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Subtopic: Atmospheric Emissions

Latest Summaries

Latest Publications

  • Urban Audit - Comparing United Kingdom and European towns and cities, 2010–12 23-Jul-2014
    Overview of key variables from Urban Audit linked to urban policy themes that are relevant to EU, national and local government.
  • Urban Audit - Perceptions of City Life in the United Kingdom and Europe, 2012 23-Jul-2014
    Using Urban Audit data for cities to assess how typical or otherwise perceptions in UK cities are compared with other European cities.
  • Pre release access, Life in the UK, 2012 (Pdf 61Kb) 20-Nov-2012
    List of those receiving pre-release access to Life in the UK report.
  • Measuring National Well-being, The Natural Environment 07-Nov-2012
    The article is published as part of the Office for National Statistics (ONS) Measuring National Well-being programme. The programme aims to produce accepted and trusted measures of the well-being of the nation – how the UK as a whole is doing. This article explores in more detail the aspects of the Natural Environment that are considered important for measuring National Well-being. It includes information on the environmental assets available to us, how they are used and the pressure that places on the natural environment.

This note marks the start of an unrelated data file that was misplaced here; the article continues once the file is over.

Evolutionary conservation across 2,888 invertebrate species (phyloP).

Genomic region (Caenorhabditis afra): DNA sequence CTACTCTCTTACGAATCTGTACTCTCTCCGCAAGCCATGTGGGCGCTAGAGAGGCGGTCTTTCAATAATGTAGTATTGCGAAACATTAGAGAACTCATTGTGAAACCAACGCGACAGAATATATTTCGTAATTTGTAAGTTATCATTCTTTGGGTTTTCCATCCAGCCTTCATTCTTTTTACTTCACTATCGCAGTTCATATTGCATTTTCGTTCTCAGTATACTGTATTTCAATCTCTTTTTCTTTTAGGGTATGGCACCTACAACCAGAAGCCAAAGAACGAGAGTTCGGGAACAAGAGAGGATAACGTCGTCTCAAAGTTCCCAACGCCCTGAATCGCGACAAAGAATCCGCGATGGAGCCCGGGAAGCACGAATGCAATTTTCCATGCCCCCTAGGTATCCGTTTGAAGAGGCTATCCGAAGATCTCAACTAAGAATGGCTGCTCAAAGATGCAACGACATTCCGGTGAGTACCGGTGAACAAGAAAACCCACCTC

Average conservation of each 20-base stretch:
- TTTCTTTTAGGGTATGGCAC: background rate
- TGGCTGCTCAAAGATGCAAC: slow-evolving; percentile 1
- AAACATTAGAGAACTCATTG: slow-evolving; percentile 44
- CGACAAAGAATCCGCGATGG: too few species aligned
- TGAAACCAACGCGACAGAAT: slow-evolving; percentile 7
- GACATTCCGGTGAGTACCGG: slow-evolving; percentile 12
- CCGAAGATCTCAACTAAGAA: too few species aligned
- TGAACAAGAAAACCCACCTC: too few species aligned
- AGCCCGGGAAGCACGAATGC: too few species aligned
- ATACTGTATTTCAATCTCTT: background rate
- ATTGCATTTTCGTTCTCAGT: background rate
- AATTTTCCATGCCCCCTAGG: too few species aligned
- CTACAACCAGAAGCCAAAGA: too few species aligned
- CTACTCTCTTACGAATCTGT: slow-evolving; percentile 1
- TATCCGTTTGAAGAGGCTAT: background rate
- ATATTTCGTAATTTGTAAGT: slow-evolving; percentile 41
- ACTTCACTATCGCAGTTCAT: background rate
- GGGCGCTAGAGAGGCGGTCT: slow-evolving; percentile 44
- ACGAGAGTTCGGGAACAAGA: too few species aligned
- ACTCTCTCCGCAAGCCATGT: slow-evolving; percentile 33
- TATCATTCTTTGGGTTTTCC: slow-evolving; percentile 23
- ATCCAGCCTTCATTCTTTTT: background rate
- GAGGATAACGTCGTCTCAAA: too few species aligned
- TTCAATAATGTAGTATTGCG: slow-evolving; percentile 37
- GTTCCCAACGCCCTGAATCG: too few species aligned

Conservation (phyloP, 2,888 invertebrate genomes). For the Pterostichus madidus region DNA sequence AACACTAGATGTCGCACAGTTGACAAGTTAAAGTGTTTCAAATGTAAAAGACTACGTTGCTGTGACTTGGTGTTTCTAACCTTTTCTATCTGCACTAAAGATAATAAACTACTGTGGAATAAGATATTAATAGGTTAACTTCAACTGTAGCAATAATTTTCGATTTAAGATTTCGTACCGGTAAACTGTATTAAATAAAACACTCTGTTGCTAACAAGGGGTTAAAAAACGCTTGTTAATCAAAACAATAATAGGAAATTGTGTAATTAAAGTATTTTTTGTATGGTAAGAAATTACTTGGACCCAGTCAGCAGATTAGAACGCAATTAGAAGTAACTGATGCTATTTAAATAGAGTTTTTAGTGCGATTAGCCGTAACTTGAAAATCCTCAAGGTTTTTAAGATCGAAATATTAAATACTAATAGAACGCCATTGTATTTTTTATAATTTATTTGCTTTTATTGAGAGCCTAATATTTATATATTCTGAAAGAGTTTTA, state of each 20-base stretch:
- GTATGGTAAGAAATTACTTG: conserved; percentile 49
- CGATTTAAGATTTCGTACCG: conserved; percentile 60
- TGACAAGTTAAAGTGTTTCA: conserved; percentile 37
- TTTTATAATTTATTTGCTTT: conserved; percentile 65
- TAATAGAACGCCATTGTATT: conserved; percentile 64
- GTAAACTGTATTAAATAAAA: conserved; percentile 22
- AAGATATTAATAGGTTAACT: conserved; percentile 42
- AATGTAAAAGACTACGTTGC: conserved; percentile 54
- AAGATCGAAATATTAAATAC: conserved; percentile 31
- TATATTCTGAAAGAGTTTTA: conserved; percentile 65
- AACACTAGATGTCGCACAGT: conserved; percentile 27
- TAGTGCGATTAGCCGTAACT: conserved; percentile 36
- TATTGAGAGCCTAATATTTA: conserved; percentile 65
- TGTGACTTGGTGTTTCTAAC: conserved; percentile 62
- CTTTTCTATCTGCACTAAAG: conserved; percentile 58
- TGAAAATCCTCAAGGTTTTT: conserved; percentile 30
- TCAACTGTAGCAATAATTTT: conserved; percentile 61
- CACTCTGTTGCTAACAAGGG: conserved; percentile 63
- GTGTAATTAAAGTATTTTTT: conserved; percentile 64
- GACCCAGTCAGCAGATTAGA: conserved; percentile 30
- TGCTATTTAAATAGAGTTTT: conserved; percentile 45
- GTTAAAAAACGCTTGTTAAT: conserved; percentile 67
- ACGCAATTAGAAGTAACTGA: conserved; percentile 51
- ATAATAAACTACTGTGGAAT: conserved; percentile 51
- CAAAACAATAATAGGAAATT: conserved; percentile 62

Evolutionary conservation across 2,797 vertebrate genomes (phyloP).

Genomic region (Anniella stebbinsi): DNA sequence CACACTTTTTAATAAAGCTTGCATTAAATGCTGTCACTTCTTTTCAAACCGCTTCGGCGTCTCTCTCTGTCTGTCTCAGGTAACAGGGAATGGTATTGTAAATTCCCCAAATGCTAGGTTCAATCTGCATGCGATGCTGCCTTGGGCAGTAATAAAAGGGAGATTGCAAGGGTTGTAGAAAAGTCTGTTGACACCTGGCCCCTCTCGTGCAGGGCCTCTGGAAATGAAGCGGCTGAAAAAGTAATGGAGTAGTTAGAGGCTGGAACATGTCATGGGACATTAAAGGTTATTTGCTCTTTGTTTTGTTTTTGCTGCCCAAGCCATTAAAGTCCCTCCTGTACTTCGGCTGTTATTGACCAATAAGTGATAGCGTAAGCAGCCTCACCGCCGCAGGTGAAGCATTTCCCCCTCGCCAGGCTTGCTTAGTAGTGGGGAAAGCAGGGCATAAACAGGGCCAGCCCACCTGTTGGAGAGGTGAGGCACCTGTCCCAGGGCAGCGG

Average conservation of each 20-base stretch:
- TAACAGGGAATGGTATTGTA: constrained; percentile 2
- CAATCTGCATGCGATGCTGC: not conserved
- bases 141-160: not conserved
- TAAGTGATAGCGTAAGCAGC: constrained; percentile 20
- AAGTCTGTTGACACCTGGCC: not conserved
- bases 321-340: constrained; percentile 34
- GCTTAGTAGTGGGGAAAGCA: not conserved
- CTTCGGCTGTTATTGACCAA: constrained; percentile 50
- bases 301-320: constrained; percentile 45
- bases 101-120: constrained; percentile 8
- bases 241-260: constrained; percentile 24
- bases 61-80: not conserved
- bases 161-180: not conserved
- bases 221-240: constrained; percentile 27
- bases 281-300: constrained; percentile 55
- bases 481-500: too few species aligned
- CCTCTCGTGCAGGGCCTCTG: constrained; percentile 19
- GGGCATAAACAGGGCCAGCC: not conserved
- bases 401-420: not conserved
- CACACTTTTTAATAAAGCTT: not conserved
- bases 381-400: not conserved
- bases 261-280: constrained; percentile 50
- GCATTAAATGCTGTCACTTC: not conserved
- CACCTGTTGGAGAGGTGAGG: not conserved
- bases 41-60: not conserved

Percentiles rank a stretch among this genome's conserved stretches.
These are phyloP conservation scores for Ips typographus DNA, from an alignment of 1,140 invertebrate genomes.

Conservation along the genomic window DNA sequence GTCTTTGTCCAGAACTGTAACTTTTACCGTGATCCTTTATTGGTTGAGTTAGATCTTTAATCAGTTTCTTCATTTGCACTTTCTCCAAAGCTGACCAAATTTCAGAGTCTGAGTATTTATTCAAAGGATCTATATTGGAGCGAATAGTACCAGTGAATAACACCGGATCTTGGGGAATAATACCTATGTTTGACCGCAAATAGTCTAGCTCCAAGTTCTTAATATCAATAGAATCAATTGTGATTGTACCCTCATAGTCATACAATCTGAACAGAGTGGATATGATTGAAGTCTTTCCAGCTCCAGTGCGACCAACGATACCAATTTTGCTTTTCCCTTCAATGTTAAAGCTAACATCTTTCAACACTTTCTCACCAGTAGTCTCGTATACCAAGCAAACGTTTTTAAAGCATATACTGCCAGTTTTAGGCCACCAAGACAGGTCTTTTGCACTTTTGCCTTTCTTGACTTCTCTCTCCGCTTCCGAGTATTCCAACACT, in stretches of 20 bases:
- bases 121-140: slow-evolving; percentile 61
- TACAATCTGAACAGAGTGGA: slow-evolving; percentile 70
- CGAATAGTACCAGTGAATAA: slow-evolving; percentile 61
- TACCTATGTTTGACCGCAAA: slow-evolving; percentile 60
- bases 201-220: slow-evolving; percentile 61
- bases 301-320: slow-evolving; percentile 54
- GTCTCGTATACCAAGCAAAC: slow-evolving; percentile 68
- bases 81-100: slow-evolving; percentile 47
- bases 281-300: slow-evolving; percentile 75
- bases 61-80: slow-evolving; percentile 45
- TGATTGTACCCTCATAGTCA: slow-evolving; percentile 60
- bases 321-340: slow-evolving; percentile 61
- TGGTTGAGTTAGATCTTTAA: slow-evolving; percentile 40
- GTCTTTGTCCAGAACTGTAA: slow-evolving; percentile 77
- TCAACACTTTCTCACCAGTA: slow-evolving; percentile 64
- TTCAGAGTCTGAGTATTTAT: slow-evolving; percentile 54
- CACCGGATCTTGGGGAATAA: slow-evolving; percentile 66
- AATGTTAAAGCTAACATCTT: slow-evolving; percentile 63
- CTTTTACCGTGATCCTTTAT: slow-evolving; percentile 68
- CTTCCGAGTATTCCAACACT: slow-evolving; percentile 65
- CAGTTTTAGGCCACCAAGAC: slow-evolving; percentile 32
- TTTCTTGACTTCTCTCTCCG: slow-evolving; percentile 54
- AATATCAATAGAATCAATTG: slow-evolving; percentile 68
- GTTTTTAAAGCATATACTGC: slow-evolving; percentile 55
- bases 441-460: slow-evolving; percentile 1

• Regional Trends, No. 43 - Rural and urban areas: comparing lives using rural/urban classifications (Pdf 2812Kb) 08-Jun-2011
    Most people have a clear impression of what the cities, towns and countryside look like in the UK, both physically and in terms of the lives of the people who live there. This article compares rural and urban areas statistically for themes such as working, income and earnings, services and population, using geographical classifications. There is quantitative evidence that rural areas are better off than urban areas on a number of different measures, such as unemployment and crime. In a few respects rural areas are worse off. Using classifications that show sparse areas of England and Wales, some topics show ‘two countrysides’ – a better off, less sparse and more accessible one, and a less populous and isolated sparse countryside. Patterns within urban areas often differ, with the most urban areas of England frequently showing particular trends and the widest variations.

Latest Data

Content from the Office for National Statistics.
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